But for Laura, the year in which she would begin her own solo career was in the year 1979.  That was the year in which people were getting sickened of disco music and were looking for something a little bit different.  She was signed to Atlantic Records that year, and to say that she waited patiently to get her work out is an understatement.  Because Laura's singing voice was unlike any voice that was heard at that time, it took Atlantic about two years before they could figure out what genre of music to place her in.  I suppose that makes some sense.  The period between 1979 and 1981 was quite unstable in the world of music, with disco dying and New Wave rising out of the ashes. 

Finally, the decision was made to have Laura Branigan added to Atlantic Records' pop music roster, and in 1982, she began working on her debut album, "Branigan".  She had her first taste of success when her first single "Looking Out For Number One" made a brief appearance on the Billboard Dance Music Charts, and she enjoyed her first appearance on the Billboard Hot 100 when her first single from her debut album, "All Night With Me" peaked at #69.  It was a modest start.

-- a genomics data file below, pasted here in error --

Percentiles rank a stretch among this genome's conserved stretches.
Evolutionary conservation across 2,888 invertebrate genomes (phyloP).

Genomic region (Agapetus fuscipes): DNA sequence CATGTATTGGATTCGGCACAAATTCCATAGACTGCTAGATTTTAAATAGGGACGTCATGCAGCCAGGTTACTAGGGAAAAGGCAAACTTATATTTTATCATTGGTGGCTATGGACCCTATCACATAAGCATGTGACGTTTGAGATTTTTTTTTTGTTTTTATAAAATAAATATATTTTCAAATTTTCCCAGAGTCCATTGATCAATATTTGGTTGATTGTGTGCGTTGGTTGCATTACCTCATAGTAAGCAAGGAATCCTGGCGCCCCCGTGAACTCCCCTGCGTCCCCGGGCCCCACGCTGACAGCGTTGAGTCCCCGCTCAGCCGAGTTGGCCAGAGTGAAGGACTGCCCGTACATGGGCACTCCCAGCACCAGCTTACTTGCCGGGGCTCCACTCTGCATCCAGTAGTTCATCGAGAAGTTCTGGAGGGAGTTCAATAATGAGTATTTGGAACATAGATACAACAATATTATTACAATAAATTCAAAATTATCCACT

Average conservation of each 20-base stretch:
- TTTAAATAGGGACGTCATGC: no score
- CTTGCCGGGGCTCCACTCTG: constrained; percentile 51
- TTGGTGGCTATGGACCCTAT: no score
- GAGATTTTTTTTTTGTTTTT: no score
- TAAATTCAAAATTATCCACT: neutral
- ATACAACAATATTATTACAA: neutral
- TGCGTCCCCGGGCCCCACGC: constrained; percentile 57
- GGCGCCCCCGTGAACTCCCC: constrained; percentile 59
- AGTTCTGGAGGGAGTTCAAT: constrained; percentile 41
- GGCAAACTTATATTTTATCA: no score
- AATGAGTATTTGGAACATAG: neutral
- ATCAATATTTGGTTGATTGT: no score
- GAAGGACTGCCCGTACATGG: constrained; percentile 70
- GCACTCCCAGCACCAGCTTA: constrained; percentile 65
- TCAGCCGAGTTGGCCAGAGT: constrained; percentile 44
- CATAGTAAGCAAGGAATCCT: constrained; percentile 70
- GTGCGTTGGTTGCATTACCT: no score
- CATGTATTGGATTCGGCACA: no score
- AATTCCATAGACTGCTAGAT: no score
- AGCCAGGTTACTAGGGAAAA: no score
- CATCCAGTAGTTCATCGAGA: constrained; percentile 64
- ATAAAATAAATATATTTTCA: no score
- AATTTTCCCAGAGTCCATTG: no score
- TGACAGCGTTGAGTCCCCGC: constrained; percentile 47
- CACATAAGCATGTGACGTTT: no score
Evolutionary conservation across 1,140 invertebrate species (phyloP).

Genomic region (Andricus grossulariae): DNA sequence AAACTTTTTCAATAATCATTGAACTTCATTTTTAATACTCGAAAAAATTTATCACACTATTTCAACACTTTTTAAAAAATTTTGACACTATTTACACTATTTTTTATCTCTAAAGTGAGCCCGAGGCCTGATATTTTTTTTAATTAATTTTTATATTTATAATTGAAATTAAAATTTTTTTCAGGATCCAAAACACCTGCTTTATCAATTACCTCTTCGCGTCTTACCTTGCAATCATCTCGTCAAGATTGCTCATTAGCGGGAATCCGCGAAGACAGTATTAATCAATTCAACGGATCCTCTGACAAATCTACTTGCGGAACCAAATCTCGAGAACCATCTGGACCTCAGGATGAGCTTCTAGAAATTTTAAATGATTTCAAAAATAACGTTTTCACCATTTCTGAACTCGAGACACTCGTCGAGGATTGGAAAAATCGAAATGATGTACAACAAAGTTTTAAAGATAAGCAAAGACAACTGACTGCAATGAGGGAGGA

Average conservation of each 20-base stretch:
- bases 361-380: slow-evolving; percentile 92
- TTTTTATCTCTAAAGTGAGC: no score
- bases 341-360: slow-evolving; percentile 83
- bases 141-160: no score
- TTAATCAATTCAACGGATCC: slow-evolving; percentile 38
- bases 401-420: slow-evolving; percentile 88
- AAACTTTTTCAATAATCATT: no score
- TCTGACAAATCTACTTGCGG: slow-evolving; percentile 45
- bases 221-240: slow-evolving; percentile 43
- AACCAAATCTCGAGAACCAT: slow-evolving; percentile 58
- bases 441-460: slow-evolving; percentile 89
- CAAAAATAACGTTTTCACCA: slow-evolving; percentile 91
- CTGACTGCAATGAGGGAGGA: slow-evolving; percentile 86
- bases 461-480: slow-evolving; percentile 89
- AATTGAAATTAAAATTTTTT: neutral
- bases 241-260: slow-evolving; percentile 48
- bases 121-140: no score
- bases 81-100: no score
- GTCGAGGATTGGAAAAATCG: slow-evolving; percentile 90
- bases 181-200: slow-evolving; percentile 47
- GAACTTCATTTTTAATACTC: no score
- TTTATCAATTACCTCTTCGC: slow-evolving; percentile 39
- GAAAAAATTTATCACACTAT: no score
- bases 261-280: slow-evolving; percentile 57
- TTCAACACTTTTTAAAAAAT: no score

Little did Laura know that her decision to record a song that had previously been recorded by Italian pop/rock singer Umberto Tozzi in 1979 would become her signature hit.  Would you like to hear it?  Allow me.

ARTIST:  Laura Branigan
SONG:  Gloria
ALBUM:  Branigan
DATE RELEASED:  June 18, 1982

Yes, "Gloria" will probably never be known for its rather simplistic music video, nor will it ever be known as a Billboard Hot 100 #1 hit.  But what if I told you that at the time, it was the longest charting single by a female artist?  It stayed on the Billboard Hot 100 charts for a then record-breaking 36 weeks - 22 of which were on the Top 40. 

And, although "Gloria" never quite made it to the top of the Billboard Charts, it did hit #1 in Australia and Canada, and reached the Top 10 in the UK, Ireland, South Africa, and New Zealand.  It even charted in Italy's Top 40.

A true international hit, that "Gloria" was.  Reportedly, "Gloria" became such a huge smash that fans began calling Laura Branigan by the name of Gloria whenever they saw her on the street!

And that was just the tip of the iceberg.

"Gloria" helped earn Laura Branigan a Grammy Award nomination for Best Female Pop Vocal Performance, and she was up against some really stiff competition.  The other nominees were Melissa Manchester, Olivia Newton-John, Juice Newton, and Linda Ronstadt.  Though she ended up losing to Manchester's "You Should Hear How She Talks About You", this was not the end for Branigan.  After all, she had other hits along the way.  How about 1983's "Solitaire"?

Or, from the same year, this single which became a huge hit for Michael Bolton in 1988?  Branigan's version was a Top 20 smash.